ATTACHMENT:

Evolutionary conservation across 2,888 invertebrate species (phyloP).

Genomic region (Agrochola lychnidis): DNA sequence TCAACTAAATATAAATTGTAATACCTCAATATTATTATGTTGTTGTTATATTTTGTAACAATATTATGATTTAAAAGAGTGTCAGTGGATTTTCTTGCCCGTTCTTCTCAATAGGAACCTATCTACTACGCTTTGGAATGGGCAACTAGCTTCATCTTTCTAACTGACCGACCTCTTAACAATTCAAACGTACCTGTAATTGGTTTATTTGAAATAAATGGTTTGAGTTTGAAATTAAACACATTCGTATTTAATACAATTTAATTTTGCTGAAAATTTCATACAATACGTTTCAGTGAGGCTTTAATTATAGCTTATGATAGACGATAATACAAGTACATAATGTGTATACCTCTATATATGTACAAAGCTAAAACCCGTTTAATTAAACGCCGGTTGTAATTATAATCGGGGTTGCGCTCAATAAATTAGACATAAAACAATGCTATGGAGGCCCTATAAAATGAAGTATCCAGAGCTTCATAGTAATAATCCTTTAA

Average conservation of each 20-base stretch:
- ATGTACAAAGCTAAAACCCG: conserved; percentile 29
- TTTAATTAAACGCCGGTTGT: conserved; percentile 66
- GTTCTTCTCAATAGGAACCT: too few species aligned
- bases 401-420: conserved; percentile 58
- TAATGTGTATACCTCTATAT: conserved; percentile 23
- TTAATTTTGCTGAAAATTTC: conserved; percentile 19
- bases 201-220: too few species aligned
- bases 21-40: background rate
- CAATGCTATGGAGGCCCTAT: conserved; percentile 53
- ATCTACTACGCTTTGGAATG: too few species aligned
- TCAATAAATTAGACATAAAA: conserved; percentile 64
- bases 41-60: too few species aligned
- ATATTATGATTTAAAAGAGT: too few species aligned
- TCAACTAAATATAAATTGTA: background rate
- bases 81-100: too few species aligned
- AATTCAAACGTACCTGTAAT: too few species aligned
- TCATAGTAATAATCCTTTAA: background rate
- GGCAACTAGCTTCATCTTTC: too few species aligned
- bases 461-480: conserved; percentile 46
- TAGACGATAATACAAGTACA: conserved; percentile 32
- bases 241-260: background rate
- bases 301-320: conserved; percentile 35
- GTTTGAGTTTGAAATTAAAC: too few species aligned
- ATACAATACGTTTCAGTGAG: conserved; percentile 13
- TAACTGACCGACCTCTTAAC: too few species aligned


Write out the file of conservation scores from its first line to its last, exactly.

Evolutionary conservation across 2,888 invertebrate species (phyloP).

Genomic region (Agrochola lychnidis): DNA sequence TCAACTAAATATAAATTGTAATACCTCAATATTATTATGTTGTTGTTATATTTTGTAACAATATTATGATTTAAAAGAGTGTCAGTGGATTTTCTTGCCCGTTCTTCTCAATAGGAACCTATCTACTACGCTTTGGAATGGGCAACTAGCTTCATCTTTCTAACTGACCGACCTCTTAACAATTCAAACGTACCTGTAATTGGTTTATTTGAAATAAATGGTTTGAGTTTGAAATTAAACACATTCGTATTTAATACAATTTAATTTTGCTGAAAATTTCATACAATACGTTTCAGTGAGGCTTTAATTATAGCTTATGATAGACGATAATACAAGTACATAATGTGTATACCTCTATATATGTACAAAGCTAAAACCCGTTTAATTAAACGCCGGTTGTAATTATAATCGGGGTTGCGCTCAATAAATTAGACATAAAACAATGCTATGGAGGCCCTATAAAATGAAGTATCCAGAGCTTCATAGTAATAATCCTTTAA

Average conservation of each 20-base stretch:
- ATGTACAAAGCTAAAACCCG: conserved; percentile 29
- TTTAATTAAACGCCGGTTGT: conserved; percentile 66
- GTTCTTCTCAATAGGAACCT: too few species aligned
- bases 401-420: conserved; percentile 58
- TAATGTGTATACCTCTATAT: conserved; percentile 23
- TTAATTTTGCTGAAAATTTC: conserved; percentile 19
- bases 201-220: too few species aligned
- bases 21-40: background rate
- CAATGCTATGGAGGCCCTAT: conserved; percentile 53
- ATCTACTACGCTTTGGAATG: too few species aligned
- TCAATAAATTAGACATAAAA: conserved; percentile 64
- bases 41-60: too few species aligned
- ATATTATGATTTAAAAGAGT: too few species aligned
- TCAACTAAATATAAATTGTA: background rate
- bases 81-100: too few species aligned
- AATTCAAACGTACCTGTAAT: too few species aligned
- TCATAGTAATAATCCTTTAA: background rate
- GGCAACTAGCTTCATCTTTC: too few species aligned
- bases 461-480: conserved; percentile 46
- TAGACGATAATACAAGTACA: conserved; percentile 32
- bases 241-260: background rate
- bases 301-320: conserved; percentile 35
- GTTTGAGTTTGAAATTAAAC: too few species aligned
- ATACAATACGTTTCAGTGAG: conserved; percentile 13
- TAACTGACCGACCTCTTAAC: too few species aligned